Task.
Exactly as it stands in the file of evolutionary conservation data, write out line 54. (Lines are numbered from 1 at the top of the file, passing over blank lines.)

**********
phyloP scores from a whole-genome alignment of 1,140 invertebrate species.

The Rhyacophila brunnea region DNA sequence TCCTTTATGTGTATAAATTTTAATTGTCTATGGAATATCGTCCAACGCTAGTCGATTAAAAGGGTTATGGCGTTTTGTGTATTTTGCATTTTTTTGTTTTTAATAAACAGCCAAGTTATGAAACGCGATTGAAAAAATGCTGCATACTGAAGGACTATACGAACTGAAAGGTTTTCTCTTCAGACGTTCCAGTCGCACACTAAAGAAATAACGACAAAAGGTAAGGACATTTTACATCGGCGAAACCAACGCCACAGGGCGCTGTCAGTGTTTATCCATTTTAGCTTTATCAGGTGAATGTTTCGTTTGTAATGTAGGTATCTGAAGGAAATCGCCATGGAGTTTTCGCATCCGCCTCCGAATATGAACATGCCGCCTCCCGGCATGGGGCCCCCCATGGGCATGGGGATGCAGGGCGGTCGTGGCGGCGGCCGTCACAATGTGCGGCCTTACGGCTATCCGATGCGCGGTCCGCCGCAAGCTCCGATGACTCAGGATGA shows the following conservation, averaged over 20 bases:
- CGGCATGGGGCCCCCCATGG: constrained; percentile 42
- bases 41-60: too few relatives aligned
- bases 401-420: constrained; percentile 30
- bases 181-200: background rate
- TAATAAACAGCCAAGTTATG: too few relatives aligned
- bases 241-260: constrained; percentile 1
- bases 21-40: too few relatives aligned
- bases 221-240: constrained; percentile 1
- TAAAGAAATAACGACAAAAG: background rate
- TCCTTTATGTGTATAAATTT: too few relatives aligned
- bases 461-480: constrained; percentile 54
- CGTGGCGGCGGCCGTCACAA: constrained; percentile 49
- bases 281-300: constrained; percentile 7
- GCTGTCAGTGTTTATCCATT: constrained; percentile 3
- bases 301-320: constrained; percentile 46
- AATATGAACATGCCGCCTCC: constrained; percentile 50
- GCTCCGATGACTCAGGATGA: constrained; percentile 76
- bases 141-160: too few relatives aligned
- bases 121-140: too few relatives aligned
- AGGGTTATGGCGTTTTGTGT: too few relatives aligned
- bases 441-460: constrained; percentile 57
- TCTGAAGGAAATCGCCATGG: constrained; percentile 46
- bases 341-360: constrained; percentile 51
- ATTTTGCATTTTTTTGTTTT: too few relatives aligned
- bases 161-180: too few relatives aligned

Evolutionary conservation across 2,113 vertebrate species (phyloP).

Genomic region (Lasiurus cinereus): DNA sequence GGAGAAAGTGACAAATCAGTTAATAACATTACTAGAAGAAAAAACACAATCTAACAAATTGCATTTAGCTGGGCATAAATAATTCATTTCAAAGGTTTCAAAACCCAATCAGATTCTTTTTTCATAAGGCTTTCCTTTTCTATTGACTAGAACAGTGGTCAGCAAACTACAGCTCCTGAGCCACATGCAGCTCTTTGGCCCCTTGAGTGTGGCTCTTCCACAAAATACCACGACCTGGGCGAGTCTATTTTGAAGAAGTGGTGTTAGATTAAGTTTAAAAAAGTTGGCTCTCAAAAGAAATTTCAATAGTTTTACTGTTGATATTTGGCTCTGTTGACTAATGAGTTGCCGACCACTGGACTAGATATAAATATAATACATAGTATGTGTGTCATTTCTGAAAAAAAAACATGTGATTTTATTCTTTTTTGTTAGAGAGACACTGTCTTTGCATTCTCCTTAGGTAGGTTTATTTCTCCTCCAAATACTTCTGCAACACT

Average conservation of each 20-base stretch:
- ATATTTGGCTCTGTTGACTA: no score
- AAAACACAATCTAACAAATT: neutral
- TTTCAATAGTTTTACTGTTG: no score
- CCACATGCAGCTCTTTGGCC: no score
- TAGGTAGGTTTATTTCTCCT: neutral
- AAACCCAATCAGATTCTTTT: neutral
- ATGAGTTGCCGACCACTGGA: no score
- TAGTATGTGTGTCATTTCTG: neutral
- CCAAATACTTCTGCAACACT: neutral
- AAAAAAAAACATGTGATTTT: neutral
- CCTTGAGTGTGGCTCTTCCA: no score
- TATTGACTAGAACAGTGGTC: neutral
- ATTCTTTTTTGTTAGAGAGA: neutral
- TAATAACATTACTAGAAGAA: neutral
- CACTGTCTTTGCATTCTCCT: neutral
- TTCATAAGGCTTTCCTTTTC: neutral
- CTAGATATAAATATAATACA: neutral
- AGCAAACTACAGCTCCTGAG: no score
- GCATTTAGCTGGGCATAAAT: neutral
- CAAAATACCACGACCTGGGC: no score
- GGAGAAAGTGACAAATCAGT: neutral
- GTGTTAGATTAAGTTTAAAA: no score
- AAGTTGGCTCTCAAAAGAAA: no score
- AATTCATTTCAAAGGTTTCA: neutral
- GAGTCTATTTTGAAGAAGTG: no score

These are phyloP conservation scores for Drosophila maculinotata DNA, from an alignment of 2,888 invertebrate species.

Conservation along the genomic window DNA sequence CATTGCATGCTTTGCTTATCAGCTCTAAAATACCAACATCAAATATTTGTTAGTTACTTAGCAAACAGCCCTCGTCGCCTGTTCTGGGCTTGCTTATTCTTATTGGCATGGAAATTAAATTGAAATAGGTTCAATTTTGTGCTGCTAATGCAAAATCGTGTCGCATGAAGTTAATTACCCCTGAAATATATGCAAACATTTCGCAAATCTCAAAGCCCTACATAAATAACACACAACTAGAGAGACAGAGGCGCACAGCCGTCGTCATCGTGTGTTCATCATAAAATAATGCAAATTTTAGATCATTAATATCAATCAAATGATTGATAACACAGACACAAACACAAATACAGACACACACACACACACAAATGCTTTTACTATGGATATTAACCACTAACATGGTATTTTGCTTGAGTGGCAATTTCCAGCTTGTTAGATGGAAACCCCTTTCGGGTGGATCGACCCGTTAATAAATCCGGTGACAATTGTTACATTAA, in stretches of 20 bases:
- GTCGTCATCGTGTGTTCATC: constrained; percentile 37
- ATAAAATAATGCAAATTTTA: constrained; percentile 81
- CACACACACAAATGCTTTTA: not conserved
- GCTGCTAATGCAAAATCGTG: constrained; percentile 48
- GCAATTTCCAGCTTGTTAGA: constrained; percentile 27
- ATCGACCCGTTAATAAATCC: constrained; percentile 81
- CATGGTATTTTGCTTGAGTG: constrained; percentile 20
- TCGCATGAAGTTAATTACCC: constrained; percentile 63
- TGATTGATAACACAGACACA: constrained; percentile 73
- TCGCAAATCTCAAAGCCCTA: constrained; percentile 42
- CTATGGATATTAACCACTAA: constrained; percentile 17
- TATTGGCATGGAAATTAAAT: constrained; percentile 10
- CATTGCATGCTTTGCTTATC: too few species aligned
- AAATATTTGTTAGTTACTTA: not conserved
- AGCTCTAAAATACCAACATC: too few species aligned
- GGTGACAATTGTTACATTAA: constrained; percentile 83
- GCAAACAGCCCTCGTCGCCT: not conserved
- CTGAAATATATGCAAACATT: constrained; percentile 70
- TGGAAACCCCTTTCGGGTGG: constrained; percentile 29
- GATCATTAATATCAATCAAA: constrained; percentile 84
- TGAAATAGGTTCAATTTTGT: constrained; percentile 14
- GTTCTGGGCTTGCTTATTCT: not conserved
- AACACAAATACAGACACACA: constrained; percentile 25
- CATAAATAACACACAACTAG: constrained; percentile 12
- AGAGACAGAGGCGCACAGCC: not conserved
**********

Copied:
- AATTCATTTCAAAGGTTTCA: neutral